The Georgia Senate is considering a resolution condemning changes to the Advanced Placement U.S. History (APUSH) test, because they’re worried the new framework doesn’t adequately teach high schoolers how wonderful America is. Georgia is only the latest of several states to have itself a nice freakout over the College Board’s new APUSH framework since the Republican National Committee complained last August that it presented a “consistently negative view of American history.”
The Georgia Senate’s resolution, introduced by state Sen. William Ligon, simply copy-pastes several of the RNC’s chief complaints about the new APUSH framework. We found at least three sections that were taken almost verbatim from the RNC resolution, which strikes us as the sort of lazy work that a student in an advanced placement class would be penalized for:
WHEREAS, the new APUSH framework reflects a radically revisionist view of American history that emphasizes negative aspects of our nation’s history while omitting or minimizing positive aspects; and
WHEREAS, the framework minimizes discussion of America’s Founding Fathers, the principles of the Declaration of Independence, the religious influences on our nation’s history, and many other critical topics that have long been part of the APUSH course; and
WHEREAS, the framework presents a biased and inaccurate view of many important themes and events in American history, including the motivations and actions of seventeenth to nineteenth century settlers, the nature of the American free enterprise system, the course and resolution of the Great Depression, and the development of and victory in the Cold War
We suppose we can give Sen. Ligon a bit of credit for correcting a typo in the RNC’s version, which said “apart of the APUSH course.” The question of why basic facts about the Founders belong in an advanced placement class, and not third grade, is not addressed by the draft resolution.
Sen. Ligon — who we believe is not actually related to the offspring of a lion and a tiger, but who knows — added some fun threats to the Georgia resolution, demanding that if the College Board doesn’t restore the previous framework and test, then the state of Georgia will “cease expending any state funds on professional development activities, textbooks, or other instructional materials aligned to APUSH” and also will hold its breath until it turns gay.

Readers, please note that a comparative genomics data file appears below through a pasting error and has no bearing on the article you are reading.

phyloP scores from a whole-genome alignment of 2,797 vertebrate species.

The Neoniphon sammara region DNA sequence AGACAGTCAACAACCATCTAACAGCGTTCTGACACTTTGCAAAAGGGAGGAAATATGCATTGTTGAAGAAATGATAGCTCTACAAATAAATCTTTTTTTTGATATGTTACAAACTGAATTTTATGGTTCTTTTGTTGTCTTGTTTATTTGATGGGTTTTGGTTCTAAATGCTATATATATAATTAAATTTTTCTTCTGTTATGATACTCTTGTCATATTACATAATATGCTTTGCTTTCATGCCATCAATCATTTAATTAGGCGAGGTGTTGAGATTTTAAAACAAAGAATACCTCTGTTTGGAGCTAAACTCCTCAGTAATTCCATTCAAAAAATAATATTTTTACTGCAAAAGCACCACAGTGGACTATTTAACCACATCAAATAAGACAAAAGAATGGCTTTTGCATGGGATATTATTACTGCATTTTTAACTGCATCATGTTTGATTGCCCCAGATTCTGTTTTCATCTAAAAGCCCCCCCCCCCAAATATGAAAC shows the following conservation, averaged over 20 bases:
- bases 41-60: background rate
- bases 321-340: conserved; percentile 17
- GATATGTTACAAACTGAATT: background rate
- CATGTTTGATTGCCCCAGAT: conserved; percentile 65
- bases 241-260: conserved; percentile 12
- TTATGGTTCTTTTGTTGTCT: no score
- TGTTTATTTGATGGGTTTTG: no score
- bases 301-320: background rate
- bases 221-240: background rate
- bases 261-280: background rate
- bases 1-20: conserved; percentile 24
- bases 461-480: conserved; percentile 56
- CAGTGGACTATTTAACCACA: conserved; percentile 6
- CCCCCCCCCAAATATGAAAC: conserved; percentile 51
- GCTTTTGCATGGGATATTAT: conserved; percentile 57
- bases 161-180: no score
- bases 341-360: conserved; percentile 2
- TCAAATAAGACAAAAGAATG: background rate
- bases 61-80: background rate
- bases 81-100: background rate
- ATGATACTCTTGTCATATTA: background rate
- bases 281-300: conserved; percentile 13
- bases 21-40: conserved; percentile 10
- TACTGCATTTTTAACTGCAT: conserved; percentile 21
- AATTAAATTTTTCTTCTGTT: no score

As we noted back in August, the campaign against the new APUSH framework is largely the brainchild of a conservative former teacher named Larry Krieger, who worries the new standards don’t emphasize “American Exceptionalism” enough and don’t show enough love for the Founding Fathers. Oh, and he also has a test-preparation business and several books aimed at helping students memorize stuff for the old exam, which are now worthless since the new framework relies less on rote memorization and more on interpreting primary texts — including, yes, the Declaration of Independence, the Constitution, and so on.
But only a churlish cur would suggest Krieger is motivated by mere pecuniary interests. He also appears to be a genuinely devoted wingnut who simply wants the truth about America’s undeniable awesomeness to be taught. And of course, the rightwing freakout over the APUSH standards dovetails nicely with rightwing fears that the Common Core is going to corrupt the innocent schoolchildren. While there’s no actual connection between Common Core and the revisions to APUSH, Phyllis Schlafly quite happily lies in her January 2015 newsletter and claims that the AP framework is part of Common Core (which, out in Reality Land, doesn’t even have a social studies component — just reading and math).
The College Board has, in a rearguard action, attempted to counter the rightwing freakout by putting the entire framework online, along with a sample test, along with a Please Stop Shitting Yourselves FAQ aimed at debunking the claims of the screamy folk, but mere actual copies of the curriculum don’t seem to be nearly as persuasive as scary stories about how the liberals are trying to indoctrinate students to hate America.
So far, the scary stories about leftwing boogeymen seem to be winning in places like Georgia, even though the Georgia Partnership for Excellence in Education tried debunking those claims with actual examples from the APUSH framework. Fear and the culture war narrative appear to be winning.
You’d think there might be a lesson in that, somehow.